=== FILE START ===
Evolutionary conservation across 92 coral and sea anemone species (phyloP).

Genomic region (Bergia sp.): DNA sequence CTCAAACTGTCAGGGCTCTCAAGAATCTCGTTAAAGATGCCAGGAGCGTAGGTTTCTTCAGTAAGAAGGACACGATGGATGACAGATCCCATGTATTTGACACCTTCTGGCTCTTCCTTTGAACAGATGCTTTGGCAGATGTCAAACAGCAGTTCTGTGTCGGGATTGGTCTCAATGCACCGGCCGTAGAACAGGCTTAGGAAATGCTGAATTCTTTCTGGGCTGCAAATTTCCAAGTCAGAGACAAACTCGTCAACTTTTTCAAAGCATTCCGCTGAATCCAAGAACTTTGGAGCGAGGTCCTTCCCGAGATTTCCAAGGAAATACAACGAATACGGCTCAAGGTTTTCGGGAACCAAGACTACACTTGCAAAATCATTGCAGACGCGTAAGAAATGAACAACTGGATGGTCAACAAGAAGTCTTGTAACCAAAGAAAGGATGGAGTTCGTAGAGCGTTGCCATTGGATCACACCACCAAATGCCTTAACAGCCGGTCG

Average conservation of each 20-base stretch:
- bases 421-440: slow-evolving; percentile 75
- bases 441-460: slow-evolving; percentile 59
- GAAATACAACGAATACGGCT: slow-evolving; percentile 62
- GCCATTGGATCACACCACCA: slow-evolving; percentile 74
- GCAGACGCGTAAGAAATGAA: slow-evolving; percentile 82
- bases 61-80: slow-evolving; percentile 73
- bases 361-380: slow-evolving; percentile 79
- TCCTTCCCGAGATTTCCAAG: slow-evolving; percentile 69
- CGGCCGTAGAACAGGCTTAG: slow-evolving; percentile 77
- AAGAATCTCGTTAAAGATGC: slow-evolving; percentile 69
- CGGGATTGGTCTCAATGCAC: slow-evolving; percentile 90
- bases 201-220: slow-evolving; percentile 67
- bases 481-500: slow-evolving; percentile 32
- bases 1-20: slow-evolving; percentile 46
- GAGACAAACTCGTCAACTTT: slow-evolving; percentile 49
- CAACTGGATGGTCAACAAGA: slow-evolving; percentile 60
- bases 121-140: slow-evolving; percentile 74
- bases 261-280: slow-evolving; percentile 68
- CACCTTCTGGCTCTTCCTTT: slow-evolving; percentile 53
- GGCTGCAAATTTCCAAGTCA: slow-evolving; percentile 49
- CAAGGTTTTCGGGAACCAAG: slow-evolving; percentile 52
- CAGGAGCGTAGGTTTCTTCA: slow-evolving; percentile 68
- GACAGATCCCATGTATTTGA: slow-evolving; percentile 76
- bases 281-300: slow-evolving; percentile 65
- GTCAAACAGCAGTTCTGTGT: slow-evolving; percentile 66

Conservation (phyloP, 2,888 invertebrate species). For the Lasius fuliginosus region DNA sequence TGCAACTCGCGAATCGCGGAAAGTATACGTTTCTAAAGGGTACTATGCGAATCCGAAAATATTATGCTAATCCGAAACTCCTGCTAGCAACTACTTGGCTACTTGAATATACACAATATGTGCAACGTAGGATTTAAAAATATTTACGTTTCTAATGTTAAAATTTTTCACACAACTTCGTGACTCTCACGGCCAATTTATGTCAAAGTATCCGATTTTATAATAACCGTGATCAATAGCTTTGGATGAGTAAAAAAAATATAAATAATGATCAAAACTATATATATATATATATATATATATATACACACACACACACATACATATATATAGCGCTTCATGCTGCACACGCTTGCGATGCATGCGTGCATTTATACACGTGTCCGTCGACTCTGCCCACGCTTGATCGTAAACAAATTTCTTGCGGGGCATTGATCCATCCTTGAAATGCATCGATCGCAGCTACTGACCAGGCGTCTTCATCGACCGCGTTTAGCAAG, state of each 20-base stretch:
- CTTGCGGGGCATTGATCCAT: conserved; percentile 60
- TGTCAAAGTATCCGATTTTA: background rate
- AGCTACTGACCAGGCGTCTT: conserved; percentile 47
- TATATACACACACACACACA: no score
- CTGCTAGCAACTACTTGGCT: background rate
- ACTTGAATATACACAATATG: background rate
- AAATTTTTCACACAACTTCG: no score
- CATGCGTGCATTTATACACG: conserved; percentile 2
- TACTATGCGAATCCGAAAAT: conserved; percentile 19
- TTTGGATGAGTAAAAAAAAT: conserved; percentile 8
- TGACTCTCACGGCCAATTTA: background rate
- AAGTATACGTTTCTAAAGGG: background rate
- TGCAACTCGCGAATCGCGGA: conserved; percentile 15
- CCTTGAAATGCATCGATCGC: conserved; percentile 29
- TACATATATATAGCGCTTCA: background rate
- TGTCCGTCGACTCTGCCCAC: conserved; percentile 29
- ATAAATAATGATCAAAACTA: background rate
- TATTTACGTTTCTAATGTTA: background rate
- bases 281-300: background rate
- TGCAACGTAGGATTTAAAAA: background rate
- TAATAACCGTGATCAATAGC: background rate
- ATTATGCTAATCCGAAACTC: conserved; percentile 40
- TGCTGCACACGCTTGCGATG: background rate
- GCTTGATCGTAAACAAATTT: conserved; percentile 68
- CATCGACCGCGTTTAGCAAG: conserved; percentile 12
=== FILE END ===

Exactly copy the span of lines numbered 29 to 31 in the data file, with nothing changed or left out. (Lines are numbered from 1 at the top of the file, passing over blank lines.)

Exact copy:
Conservation (phyloP, 2,888 invertebrate species). For the Lasius fuliginosus region DNA sequence TGCAACTCGCGAATCGCGGAAAGTATACGTTTCTAAAGGGTACTATGCGAATCCGAAAATATTATGCTAATCCGAAACTCCTGCTAGCAACTACTTGGCTACTTGAATATACACAATATGTGCAACGTAGGATTTAAAAATATTTACGTTTCTAATGTTAAAATTTTTCACACAACTTCGTGACTCTCACGGCCAATTTATGTCAAAGTATCCGATTTTATAATAACCGTGATCAATAGCTTTGGATGAGTAAAAAAAATATAAATAATGATCAAAACTATATATATATATATATATATATATATACACACACACACACATACATATATATAGCGCTTCATGCTGCACACGCTTGCGATGCATGCGTGCATTTATACACGTGTCCGTCGACTCTGCCCACGCTTGATCGTAAACAAATTTCTTGCGGGGCATTGATCCATCCTTGAAATGCATCGATCGCAGCTACTGACCAGGCGTCTTCATCGACCGCGTTTAGCAAG, state of each 20-base stretch:
- CTTGCGGGGCATTGATCCAT: conserved; percentile 60
- TGTCAAAGTATCCGATTTTA: background rate